The death of physical user manuals

There was a time when every purchased electronic device came with a comprehensive user manual, usually in the form of a small booklet, that details all the features the device showcases and gives a basic troubleshooting stpes should the user run into any problems.

Unfortunately, it was found out that the number of people who actually read these is quite small. This revelation made manufacturers decide that the cost of printing these manuals is not worth it anymore. They started removing these manuals from every device they sell, replacing with quick start guides.


Where can we find these manuals now?

Instead of including it in device boxes, OEM’s have moved user manuals to their website, where anyone can easily access and download a pdf copy of it. One has to know the specific model or have the device’s serial number to find the correct manual. For example, before one can get an Acer manual for their device, they have to input the device’s model or serial number in this page first.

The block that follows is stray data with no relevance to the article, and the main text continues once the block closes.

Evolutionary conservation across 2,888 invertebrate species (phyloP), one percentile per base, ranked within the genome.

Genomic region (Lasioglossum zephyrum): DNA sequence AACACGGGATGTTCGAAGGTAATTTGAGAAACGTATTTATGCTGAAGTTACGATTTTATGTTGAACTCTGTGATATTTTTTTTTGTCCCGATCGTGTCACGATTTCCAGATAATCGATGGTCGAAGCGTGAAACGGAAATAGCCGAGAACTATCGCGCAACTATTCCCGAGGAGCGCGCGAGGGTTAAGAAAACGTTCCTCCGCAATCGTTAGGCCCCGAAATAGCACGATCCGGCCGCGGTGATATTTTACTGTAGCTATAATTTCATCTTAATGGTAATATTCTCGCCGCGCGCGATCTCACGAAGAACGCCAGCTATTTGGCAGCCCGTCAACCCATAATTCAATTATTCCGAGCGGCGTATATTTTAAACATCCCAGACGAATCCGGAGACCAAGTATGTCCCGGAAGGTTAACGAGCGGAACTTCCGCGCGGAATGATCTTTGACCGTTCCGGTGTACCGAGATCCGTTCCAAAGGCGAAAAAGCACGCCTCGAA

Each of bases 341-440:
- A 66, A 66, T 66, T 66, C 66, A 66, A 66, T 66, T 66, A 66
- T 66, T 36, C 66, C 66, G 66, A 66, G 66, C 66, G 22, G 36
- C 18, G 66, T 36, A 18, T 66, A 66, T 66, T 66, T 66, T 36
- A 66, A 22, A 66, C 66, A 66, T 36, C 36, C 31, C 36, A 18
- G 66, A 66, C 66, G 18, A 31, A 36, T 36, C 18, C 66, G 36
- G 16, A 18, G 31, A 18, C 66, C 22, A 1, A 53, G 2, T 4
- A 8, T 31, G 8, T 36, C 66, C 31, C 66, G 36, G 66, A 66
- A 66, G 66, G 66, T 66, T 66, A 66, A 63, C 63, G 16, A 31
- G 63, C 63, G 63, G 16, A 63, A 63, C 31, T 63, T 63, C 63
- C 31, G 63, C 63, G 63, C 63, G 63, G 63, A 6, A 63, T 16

Why still make one?

Although it’s been established that these manuals are seldom read, the fact that these are still existing begs the question, why still bother? People who are tasked to write such manuals are usually technical staff or product designer, those who know the device inside and out. You might think they would have better use of their professional time than spend it writing up a manual that no one will read.

It’s quite simple actually. The reason why it’s still being written is because people still need it. There are still people who look at these manuals whenever they run into various problems in their device. Making these manuals accessible online means the writers can virtually give help to anyone around the globe who needs it.

Despite the atrocious percentage of people reading it, the fact there are still people who needs it is reason enough for writers to keep on coming up with an easily understandable manual, and manufactures to keep publishing it online.